Long before Slidebean even existed, Trevor Owens co-founded a company called Lean Startup Machine that, through YouTube videos and other media, looked at helping startups get started. Their most powerful and well-known tool is the Lean Validation Board which helped founders validate and pivot their assumptions, and tracked the success or failure of those pivots.
It is a tool that we used when we were started Slidebean to de-risk our business ideas. So, with the blessing of Trevor, we created our version of the Lean Validation Board with some tweaks and changes based on what we’ve learned from using it.
The Lean Validation Board is a fantastic tool because it allows you to organize and structure your thoughts and ideas in one place and understand if your product can be a good market-fit. It helps validate your ideas and makes sure that what you are building makes sense before you start building it (which is something that I think many entrepreneurs often forget about).
On the left side of the board there are three sections that represent a stage in your company idea development stage:
On the right side of the board you have the core assumptions landing box and how to validate each of these assumptions.
The most important thing to know about the Lean Validation Board is that for every single stage of the product you need to validate your assumptions of that stage, and you start with the most the riskiest assumption of your product (i.e. if you can’t validate that idea your whole product fails) and then work your way through your assumptions until they are all validated.
To help me explain this I’ll use Slidebean as an example.
Back in 2013, when we decided to start Slidebean, we had the assumption that PowerPoint sucks and that people hated it, and we thought our ideal user base would be office employee in a company that had 100-500 employers. This gives us a audience assumption and a pain point assumption.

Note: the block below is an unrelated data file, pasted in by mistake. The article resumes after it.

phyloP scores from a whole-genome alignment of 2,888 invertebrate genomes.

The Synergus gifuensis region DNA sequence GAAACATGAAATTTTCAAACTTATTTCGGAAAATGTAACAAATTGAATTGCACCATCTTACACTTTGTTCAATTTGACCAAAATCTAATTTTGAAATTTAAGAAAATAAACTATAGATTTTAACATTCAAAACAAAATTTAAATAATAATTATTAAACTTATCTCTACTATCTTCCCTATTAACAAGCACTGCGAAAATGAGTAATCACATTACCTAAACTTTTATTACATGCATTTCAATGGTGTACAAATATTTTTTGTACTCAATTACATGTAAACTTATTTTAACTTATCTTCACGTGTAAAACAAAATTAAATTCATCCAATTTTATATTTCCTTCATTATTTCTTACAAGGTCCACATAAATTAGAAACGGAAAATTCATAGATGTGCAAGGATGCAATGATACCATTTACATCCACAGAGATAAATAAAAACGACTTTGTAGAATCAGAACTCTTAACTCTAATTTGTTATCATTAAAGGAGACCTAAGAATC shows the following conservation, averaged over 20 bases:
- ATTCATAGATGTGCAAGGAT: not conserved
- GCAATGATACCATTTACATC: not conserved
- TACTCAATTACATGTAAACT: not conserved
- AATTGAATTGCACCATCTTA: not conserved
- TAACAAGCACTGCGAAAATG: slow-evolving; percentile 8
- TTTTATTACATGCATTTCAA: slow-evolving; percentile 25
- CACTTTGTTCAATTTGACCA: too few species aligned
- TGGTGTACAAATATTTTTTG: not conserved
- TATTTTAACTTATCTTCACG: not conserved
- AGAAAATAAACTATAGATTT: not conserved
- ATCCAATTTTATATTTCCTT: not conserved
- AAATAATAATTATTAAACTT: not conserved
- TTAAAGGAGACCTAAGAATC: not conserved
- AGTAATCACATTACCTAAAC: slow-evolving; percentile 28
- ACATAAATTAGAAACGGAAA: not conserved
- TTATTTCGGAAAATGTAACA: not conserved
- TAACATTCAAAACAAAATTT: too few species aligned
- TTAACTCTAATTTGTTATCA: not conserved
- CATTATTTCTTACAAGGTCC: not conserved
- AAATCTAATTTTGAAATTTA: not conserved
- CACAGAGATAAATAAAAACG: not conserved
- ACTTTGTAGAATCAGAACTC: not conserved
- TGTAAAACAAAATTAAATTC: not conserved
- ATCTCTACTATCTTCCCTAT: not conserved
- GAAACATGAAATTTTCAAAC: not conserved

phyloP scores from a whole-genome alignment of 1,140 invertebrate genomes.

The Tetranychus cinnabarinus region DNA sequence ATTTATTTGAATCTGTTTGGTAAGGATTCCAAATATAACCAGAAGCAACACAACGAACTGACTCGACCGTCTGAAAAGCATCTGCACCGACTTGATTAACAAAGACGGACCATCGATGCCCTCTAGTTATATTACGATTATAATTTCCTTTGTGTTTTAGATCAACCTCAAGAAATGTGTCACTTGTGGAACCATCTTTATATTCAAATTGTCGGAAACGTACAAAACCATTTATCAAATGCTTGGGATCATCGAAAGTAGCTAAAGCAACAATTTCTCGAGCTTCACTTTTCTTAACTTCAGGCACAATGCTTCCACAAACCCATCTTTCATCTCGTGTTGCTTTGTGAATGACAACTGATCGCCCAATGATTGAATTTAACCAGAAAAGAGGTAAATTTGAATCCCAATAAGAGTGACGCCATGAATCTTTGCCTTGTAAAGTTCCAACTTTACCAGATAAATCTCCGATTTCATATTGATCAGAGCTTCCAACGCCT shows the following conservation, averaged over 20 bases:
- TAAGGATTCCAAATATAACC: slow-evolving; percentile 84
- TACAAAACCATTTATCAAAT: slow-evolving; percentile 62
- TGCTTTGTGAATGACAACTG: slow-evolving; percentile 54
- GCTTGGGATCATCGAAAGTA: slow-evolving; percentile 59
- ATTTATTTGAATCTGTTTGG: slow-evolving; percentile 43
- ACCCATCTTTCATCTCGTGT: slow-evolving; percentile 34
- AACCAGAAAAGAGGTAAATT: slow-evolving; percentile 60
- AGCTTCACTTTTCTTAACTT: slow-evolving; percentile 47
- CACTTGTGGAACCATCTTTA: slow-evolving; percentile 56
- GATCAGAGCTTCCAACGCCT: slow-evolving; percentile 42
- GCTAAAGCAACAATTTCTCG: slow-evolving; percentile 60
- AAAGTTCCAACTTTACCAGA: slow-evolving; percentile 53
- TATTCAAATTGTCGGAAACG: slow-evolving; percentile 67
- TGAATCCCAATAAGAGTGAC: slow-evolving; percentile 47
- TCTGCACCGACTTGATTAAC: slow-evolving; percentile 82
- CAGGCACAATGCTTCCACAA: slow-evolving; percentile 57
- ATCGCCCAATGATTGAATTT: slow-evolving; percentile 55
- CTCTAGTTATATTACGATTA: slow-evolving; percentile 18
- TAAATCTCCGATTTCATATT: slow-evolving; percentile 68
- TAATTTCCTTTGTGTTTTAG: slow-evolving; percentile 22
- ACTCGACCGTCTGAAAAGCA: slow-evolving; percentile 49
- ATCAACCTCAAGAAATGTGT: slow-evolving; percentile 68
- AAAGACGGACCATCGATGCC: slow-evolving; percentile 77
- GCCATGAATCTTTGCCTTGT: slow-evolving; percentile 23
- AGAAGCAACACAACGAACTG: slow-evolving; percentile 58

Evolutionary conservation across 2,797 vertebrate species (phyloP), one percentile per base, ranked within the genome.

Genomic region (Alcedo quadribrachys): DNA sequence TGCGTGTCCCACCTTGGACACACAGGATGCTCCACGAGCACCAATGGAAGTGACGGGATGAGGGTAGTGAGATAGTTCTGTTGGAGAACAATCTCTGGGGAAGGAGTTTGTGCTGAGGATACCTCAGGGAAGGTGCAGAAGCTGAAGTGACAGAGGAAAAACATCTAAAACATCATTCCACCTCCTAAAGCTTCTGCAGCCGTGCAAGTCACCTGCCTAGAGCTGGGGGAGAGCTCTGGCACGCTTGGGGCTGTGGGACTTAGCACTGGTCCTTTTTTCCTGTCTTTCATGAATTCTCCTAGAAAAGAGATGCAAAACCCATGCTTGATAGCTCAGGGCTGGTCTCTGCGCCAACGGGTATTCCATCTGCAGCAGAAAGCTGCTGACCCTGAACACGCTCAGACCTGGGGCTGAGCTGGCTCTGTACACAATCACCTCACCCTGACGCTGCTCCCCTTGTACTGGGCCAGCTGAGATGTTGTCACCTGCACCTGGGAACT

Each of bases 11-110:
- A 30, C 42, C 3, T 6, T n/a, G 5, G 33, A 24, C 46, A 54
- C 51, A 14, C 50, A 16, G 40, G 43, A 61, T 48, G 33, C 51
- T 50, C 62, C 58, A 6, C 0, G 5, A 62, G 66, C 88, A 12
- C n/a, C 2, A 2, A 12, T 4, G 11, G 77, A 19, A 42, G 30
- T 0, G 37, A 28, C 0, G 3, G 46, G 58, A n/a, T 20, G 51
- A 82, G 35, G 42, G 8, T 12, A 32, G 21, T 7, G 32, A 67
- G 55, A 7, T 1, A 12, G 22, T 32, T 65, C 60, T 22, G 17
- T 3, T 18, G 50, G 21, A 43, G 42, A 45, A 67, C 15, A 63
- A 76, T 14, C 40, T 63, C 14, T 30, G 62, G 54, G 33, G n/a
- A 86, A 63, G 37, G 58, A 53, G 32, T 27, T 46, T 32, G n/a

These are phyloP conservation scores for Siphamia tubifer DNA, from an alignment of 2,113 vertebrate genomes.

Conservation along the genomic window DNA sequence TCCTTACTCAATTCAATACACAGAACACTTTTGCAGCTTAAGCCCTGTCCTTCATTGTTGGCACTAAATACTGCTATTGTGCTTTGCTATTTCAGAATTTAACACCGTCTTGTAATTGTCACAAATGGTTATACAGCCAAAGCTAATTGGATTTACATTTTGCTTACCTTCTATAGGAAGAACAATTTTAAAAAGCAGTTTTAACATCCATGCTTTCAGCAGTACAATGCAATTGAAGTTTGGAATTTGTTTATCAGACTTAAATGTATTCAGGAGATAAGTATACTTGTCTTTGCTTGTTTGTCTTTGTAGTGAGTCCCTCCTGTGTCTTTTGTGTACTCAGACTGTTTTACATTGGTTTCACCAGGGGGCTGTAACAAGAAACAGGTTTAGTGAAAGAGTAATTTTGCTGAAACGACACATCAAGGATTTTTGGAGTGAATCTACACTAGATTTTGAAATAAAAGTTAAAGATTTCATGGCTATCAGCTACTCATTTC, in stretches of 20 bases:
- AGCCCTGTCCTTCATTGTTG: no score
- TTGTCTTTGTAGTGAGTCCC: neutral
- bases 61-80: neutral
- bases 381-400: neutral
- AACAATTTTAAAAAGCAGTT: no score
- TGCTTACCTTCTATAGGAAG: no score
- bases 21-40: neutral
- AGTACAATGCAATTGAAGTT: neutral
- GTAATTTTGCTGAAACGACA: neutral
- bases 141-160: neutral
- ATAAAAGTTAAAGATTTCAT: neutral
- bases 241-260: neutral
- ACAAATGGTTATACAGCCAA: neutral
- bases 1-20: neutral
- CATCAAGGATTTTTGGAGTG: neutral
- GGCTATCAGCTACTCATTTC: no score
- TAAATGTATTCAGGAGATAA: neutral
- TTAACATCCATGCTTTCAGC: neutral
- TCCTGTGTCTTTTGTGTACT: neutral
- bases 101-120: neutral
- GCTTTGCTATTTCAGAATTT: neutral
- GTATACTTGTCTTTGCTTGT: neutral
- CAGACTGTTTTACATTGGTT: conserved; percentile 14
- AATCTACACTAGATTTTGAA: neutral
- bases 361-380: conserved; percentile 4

Most founders will take this combination of audience and pain point and instantly build a product without validating these assumptions. Don’t do that. You can make lots of mistakes and it’ll be more expensive. Instead, you can validate wether these two assumptions are correct by asking yourself questions and finding the answers from some research.
With these two assumptions we come up with core assumptions (which go on the right side of your sheet) that, if they were invalidated, would break our business:
From here you pick the riskiest assumption and try and validate it. In our case we needed to know if people really hated PowerPoint. To validate it you need to decide a method (asking 100 people) and a minimum success criteria (at least 50% of the audience hates the product) and then you get out building and start asking people.
If it is a success you move to the next riskiest core assumption you made, but if you can’t validate it you must pivot by changing one of your assumptions: audience or pain point. You keep doing this until you’ve validated each core assumption and then you move to the next stage: building an MVP.